Thanks to mezcal’s underground fire pit method, the spirit appears to have a more savoury, smokier profile than Tequila’s. Bear in mind that the longer any spirit spends aging in bottle, the better, more sophisticated the taste profile it will have.

Neat or Cocktail 

Both mezcal and tequila make fine solo sippers, although both are strong additions to a multitude of cocktail creations. Popular tequila drinks include the sunrise of tequila, the Paloma and, of course, the margarita. Experiment with exchanging tequila with Mezcal for a smokier, more robust variation on your favourite tequila-based drinks.

Price Point 

Just like any wine or spirit, Tequila and Mezcal too can be found in any price range across the spectrum. Because of its more industrial production process, it’s usually easier to find less costly tequila than Mezcal, although we don’t necessarily recommend going to the lowest rung on the ladder — that is, unless you’re searching for a Stick with a price range that you’re comfortable with. Grab a bottle of Tequila and Mezcal each and try, taste and compare them.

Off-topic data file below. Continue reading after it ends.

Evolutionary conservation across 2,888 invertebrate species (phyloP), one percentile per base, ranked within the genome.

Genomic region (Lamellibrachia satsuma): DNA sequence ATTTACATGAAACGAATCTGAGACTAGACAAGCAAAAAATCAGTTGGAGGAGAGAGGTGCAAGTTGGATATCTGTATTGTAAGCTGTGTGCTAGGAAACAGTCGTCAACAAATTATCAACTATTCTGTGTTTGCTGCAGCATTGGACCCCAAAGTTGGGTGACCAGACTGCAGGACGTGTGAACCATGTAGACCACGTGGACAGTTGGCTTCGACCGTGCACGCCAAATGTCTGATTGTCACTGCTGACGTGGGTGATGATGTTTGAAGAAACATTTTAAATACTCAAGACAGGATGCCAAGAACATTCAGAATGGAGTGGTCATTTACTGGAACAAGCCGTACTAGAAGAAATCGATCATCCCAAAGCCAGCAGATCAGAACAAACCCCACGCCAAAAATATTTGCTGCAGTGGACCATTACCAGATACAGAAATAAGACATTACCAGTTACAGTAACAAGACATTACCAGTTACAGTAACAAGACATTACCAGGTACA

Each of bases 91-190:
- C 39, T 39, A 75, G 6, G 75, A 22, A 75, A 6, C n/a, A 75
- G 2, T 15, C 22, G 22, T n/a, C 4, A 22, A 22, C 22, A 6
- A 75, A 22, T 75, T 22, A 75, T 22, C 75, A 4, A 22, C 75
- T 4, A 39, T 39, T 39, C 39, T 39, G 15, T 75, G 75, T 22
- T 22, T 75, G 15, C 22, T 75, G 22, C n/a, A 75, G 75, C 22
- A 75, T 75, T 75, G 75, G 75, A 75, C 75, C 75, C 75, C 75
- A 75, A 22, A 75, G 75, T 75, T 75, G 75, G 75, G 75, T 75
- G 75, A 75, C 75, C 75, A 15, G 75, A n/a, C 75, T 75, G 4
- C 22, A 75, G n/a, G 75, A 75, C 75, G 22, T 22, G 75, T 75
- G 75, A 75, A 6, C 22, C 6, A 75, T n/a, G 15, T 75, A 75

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All About Port Wines

Port is a sweet, rich red Portugal’s signature fortified wine made in the Douro Valley. It is often called a dessert wine but different styles can be drunk as aperitifs as well as digestifs because of its richness and sweetness.

How Is Port Made?

The process is the same as wine, except it has brandy added during fermentation. This gives it a higher alcohol content and high viscosity than traditional red wines, which makes them a perfect option for sipping and relaxing. Brandy also ceases the fermentation, ensuring the port retains the grapes natural sweetness. Port has a unique blend of grapes native to Portugal. Up to 52 varieties of grape are used to produce port wine. The presence of many types of grapes gives the port a wide variety of flavours. Port wine usually has strong berry flavours like raspberries, blackberries, and prunes. Nevertheless, some of the other popular flavours of the port include chocolate, dried fruit, cinnamon and nuts and as port ages, there is a wider range of flavours, including green peppercorn, hazelnuts, figs, almonds, and butterscotch.